Mr Westlock and you, sir, had a little difference the other day; you have had many little differences.'
'Little differences!' cried Charity.
'Little differences!' echoed Mercy.
'My loves!' said Mr Pecksniff, with the same serene upraising of his hand; 'My dears!' After a solemn pause he meekly bowed to Mr Pinch, as who should say, 'Proceed;' but Mr Pinch was so very much at a loss how to resume, and looked so helplessly at the two Miss Pecksniffs, that the conversation would most probably have terminated there, if a good-looking youth, newly arrived at man's estate, had not stepped forward from the doorway and taken up the thread of the discourse.
'Come, Mr Pecksniff,' he said, with a smile, 'don't let there be any ill-blood between us, pray. I am sorry we have ever differed, and extremely sorry I have ever given you offence. Bear me no ill-will at parting, sir.'
'I bear,' answered Mr Pecksniff, mildly, 'no ill-will to any man on earth.'
'I told you he didn't,' said Pinch, in an undertone; 'I knew he didn't! He always says he don't.'
'Then you will shake hands, sir?' cried Westlock, advancing a step or two, and bespeaking Mr Pinch's close attention by a glance.
'Umph!' said Mr Pecksniff, in his most winning tone.
'You will shake hands, sir.'
'No, John,' said Mr Pecksniff, with a calmness quite ethereal; 'no, I will not shake hands, John. I have forgiven you. I had already forgiven you, even before you ceased to reproach and taunt me. I have embraced you in the spirit, John, which is better than shaking hands.'
'Pinch,' said the youth, turning towards him, with a hearty disgust of his late master, 'what did I tell you?'
Poor Pinch looked down uneasily at Mr Pecksniff, whose eye was fixed upon him as it had been from the first; and looking up at the ceiling again, made no reply.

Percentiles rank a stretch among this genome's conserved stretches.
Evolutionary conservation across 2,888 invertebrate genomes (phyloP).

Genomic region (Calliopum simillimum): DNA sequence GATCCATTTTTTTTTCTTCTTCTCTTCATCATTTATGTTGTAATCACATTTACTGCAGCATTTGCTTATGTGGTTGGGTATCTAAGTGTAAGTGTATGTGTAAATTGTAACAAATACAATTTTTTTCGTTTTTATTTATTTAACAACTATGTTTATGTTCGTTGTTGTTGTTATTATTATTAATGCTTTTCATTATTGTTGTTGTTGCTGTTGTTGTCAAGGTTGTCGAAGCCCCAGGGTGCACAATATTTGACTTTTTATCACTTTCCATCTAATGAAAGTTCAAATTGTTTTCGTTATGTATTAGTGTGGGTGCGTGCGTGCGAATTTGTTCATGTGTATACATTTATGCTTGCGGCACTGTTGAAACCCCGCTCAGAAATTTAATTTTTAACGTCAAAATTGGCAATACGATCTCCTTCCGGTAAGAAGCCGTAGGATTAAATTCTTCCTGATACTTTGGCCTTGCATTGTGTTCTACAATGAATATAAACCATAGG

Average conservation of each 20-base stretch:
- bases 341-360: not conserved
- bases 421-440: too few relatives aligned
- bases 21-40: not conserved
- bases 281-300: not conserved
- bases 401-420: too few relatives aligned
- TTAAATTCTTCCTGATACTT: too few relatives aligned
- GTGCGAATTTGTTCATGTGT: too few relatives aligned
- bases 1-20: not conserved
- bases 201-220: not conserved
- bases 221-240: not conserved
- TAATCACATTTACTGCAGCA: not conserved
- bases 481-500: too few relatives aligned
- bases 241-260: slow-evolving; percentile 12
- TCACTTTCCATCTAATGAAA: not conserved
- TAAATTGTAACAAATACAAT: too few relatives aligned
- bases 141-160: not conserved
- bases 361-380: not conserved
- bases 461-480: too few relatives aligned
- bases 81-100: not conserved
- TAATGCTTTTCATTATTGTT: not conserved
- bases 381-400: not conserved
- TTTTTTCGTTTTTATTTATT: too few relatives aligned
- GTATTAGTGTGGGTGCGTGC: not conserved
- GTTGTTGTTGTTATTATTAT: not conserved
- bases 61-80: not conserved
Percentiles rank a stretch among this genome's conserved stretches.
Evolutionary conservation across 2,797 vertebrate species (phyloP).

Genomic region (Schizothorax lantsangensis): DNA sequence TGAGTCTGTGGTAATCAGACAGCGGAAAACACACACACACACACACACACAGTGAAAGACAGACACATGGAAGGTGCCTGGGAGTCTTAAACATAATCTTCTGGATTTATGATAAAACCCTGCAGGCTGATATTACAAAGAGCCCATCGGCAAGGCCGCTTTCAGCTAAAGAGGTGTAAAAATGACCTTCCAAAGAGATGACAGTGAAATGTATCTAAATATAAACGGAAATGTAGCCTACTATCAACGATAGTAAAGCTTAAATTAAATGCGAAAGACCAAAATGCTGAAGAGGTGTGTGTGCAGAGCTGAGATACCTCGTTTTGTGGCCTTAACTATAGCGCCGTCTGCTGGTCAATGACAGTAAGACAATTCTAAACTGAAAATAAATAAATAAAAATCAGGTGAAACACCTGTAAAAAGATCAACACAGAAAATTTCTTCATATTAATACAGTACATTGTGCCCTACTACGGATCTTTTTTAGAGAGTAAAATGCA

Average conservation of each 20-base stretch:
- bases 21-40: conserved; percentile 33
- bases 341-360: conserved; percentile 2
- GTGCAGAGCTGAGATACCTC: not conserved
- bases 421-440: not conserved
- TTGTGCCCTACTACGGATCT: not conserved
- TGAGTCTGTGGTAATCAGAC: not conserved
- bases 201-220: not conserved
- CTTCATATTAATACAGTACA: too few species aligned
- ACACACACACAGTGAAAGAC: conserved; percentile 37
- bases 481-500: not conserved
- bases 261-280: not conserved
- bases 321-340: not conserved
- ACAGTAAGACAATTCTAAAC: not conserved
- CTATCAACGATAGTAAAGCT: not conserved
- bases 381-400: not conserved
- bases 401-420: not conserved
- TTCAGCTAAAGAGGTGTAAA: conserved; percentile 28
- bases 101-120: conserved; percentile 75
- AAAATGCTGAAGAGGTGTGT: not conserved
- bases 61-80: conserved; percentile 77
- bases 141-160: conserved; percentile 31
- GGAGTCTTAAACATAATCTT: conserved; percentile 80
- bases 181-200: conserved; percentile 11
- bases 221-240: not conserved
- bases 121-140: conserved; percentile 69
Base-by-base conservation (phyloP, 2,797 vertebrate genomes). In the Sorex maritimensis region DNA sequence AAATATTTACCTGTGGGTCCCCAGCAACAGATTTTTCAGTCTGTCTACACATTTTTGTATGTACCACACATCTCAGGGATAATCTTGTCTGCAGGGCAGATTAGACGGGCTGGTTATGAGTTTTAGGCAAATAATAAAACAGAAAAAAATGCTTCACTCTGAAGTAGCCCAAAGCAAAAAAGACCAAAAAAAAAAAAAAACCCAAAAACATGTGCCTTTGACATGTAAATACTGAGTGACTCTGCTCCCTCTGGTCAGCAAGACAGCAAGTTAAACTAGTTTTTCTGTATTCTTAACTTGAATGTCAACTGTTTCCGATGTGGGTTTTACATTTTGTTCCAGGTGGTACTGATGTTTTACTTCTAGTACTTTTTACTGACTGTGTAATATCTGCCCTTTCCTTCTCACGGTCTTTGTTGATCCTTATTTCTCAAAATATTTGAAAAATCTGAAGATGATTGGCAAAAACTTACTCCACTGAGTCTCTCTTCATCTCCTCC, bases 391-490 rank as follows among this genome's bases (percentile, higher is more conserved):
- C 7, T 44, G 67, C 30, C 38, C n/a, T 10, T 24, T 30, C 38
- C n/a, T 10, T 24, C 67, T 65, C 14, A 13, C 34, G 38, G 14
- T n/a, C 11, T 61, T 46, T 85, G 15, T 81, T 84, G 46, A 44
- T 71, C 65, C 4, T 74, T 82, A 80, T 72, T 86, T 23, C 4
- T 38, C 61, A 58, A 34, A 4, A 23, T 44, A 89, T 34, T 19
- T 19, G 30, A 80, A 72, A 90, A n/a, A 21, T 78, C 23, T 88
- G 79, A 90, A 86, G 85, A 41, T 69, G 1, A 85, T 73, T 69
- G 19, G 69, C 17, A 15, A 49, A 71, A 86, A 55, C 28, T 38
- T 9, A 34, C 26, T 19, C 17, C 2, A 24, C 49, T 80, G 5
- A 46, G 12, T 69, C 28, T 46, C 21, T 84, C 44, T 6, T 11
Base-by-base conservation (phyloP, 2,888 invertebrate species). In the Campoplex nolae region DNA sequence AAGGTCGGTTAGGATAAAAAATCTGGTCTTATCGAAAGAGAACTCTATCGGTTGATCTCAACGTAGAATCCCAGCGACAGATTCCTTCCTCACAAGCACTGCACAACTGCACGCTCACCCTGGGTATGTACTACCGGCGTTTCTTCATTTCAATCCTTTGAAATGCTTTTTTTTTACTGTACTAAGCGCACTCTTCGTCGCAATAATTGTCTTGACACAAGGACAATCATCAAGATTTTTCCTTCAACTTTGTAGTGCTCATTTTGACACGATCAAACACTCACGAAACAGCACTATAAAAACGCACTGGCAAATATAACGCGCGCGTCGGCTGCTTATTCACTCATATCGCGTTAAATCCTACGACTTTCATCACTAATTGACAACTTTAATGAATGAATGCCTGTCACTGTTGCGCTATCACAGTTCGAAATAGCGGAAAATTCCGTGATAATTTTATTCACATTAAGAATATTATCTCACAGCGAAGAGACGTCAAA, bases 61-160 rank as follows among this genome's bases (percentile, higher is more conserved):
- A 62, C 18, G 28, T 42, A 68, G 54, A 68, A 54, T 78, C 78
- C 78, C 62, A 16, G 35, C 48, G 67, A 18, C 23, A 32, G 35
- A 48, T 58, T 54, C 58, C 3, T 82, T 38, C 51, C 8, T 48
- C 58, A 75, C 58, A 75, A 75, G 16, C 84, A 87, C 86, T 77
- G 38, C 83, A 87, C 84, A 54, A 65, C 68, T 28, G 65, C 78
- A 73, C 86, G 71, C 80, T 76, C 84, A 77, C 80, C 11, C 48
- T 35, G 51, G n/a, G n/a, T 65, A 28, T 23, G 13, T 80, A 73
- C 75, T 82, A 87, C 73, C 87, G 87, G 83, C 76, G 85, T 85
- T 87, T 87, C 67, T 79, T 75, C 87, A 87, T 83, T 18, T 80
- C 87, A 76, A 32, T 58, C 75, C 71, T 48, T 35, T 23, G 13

'As to your forgiveness, Mr Pecksniff,' said the youth, 'I'll not have it upon such terms. I won't be forgiven.'
'Won't you, John?' retorted Mr Pecksniff, with a smile. 'You must. You can't help it. Forgiveness is a high quality; an exalted virtue; far above YOUR control or influence, John. I WILL forgive you. You cannot move me to remember any wrong you have ever done me, John.'
'Wrong!' cried the other, with all the heat and impetuosity of his age. 'Here's a pretty fellow! Wrong! Wrong I have done him! He'll not even remember the five hundred pounds he had with me under false pretences; or the seventy pounds a year for board and lodging that would have been dear at seventeen! Here's a martyr!'
'Money, John,' said Mr Pecksniff, 'is the root of all evil. I grieve to see that it is already bearing evil fruit in you. But I will not remember its existence. I will not even remember the conduct of that misguided person'--and here, although he spoke like one at peace with all the world, he used an emphasis that plainly said "I have my eye upon the rascal now"--'that misguided person who has brought you here to-night, seeking to disturb (it is a happiness to say, in vain) the heart's repose and peace of one who would have shed his dearest blood to serve him.'
The voice of Mr Pecksniff trembled as he spoke, and sobs were heard from his daughters. Sounds floated on the air, moreover, as if two spirit voices had exclaimed: one, 'Beast!' the other, 'Savage!'
'Forgiveness,' said Mr Pecksniff, 'entire and pure forgiveness is not incompatible with a wounded heart; perchance when the heart is wounded, it becomes a greater virtue. With my breast still wrung and grieved to its inmost core by the ingratitude of that person, I am proud and glad to say that I forgive him. Nay! I beg,' cried Mr Pecksniff, raising his voice, as Pinch appeared about to speak, 'I beg that individual not to offer a remark; he will truly oblige me by not uttering one word, just now. I am not sure that I am equal to the trial. In a very short space of time, I shall have sufficient fortitude, I trust to converse with him as if these events had never happened. But not,' said Mr Pecksniff, turning round again towards the fire, and waving his hand in the direction of the door, 'not now.'
'Bah!' cried John Westlock, with the utmost disgust and disdain the monosyllable is capable of expressing.